If your child is taking trips and allowed to buy souvenirs, make sure he is comfortable carrying money and counting change. When you are out shopping, let him pay for purchases, and check that he has received the correct change before leaving the counter. At SNC we have a canteen that is open three times a week and we give our campers weekly allowance to teach them how to manage and budget. Camp store has fun stuff and items that your camper may need such as flashlights, ponchos, toiletries etc. Your camper will have a special camp store account from which he will be getting his packet money.
5) Practice problem-solving skills.
There are two issues that parents must help their child learn before camp. First, your child should learn to think before acting. Taking time to think about the problem and possible solutions before acting is a sign of maturity. Role play various scenarios with your child and encourage her to think of more than one solution to the problem presented. Let your child know that you have confidence in his abilities to handle the challenges of camp. Secondly, make sure your child knows that it is not just ok, but smart, to ask for help. It's a sign of maturity to know that you should ask for help, and it's the job of the counselors and staff to ask for help. Let your child know that there are many people at camp that can help her, and that she can always go to Lonnie & Jeff with a problem.
6) Just say no!
Make sure that your child understands that it's ok to say no, not just to alcohol, drugs, and tobacco, but also to potentially dangerous situations. Practice what to say if your child is dared to do something that he knows would be off limits at home. Make clear to your child that any safety rule at camp has to be obeyed whether counselors are present or not. This means:
* No swimming without a lifeguard on duty
* Never using sports equipment without permission
* Never playing with ropes courses or riflery, archery, and gymnastics equipment without supervision.
* No matches or lighters
* No wandering away from camp or to off limits areas of camp.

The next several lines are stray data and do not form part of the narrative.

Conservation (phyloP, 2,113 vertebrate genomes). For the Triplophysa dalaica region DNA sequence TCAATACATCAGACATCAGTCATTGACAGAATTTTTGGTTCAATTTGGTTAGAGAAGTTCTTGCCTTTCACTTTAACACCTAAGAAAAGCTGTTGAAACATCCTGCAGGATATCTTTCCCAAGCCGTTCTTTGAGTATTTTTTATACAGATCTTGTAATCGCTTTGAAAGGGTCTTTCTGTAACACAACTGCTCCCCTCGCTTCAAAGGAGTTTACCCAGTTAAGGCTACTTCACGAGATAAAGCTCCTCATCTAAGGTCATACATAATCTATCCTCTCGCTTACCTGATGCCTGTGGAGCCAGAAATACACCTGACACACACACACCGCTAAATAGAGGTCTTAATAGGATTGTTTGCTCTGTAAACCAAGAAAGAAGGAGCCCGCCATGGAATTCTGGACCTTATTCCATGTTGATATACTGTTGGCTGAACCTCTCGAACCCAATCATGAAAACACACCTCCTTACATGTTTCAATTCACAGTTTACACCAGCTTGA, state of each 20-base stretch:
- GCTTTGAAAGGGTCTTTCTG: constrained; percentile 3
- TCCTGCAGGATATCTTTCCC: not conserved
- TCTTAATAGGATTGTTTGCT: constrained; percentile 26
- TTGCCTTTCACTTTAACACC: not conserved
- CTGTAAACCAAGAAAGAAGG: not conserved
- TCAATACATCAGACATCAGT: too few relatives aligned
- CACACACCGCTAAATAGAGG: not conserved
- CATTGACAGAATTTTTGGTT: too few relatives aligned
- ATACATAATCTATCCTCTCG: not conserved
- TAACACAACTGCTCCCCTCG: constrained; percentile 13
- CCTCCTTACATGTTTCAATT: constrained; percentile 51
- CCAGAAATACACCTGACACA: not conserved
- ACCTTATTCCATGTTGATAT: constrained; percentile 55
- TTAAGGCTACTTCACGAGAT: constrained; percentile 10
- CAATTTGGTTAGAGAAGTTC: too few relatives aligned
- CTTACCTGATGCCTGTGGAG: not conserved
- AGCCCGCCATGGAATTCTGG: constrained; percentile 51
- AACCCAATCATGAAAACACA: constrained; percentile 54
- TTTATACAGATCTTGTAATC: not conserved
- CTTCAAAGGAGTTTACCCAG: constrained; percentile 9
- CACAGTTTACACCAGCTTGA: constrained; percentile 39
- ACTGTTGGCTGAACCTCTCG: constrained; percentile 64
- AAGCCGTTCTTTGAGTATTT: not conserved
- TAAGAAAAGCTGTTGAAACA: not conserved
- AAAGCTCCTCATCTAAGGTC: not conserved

Off to Camp
After months of searching, decision-making, preparation, and packing, the last night before departure for camp can be hectic and seem surreal. Here are some helpful hints
You want to avoid any disasters in the morning, so lay out what you and your child agree that she will wear in the morning. The emphasis should be on both physical and psychological comfort. Make sure that any new clothing is washed and that shoes are broken in. If you have any additional paperwork that needs to get to camp, place it in an envelope with your child's name on the outside. Put all camp supplies by the door so that you don't have to search for last minute items in the morning. Try to keep the night before camp a quiet evening. You want your child to be rested. Try to keep your child's regular bedtime and if necessary, linger a few minutes for last minute reassurance.
The best case scenario for the goodbye is a warm, quick hug and a few words of love. It is not the time for reflections on what everything means. Try to stave off tears until you are alone. Your child may be fighting his emotions, and may not be able to keep his own tears back if he sees yours. On the other hand, if you do fall apart, that's ok. You may be momentarily embarrassed, but it will pass. If your child starts to cry, remind him that you know it's hard to separate and that it's scary to try something new. Reassure your child that you are sure that she is ready for camp and that she'll have a wonderful time. It's not beneficial to you or your child to prolong this conversation. Ask one of your camp counselors to help your child get on the bus. Try to remember that separation may be difficult, but going to camp will provide your child with new opportunities for growth. Be assured that good camp programs are prepared to help children overcome homesickness, and they are ready, willing, and able to make sure your child enjoys this new experience.
Staying Connected to your child
Keeping in touch with your child begins even before she gets on the bus for camp and should continue the whole time that he or she is at camp. Keeping in touch with your camper is more than just sending cards, letters, and packages, but also what you say and how you respond to what your child tells you about camp life. The letters you write and the packages that you send will be your primary links to camp and your child, and you should make them caring, effective, upbeat, and fun.
Off to Camp
Sending your child to camp for the first time can provoke a range of parental emotions. You will probably feel proud, excited, and happy for your child embarking on a new experience. You may feel a bit of relief at the thought of a few weeks of freedom, and you may also feel guilty for feeling that way. You may worry that your child isn't ready for camp, or you may feel sad that your child is getting older and less dependent on you. You may feel all, some, or none of these emotions. Remember that it is normal to have any of these feelings, and it is also normal to have none of them.
What Your Child May Feel
In the weeks before the beginning of camp, your child may also be experiencing many emotions. She may be excited, confused, worried, or even bewildered. Make sure that you recognize that it is very reasonable for a child to be both excited and worried at the same time. To your child, camp is a strange place, and while everyone says that it will be a lot of fun, it does not have the same stability and comfort of home. Camp is like any other new experience, and your child will likely feel both thrilled and a little scared.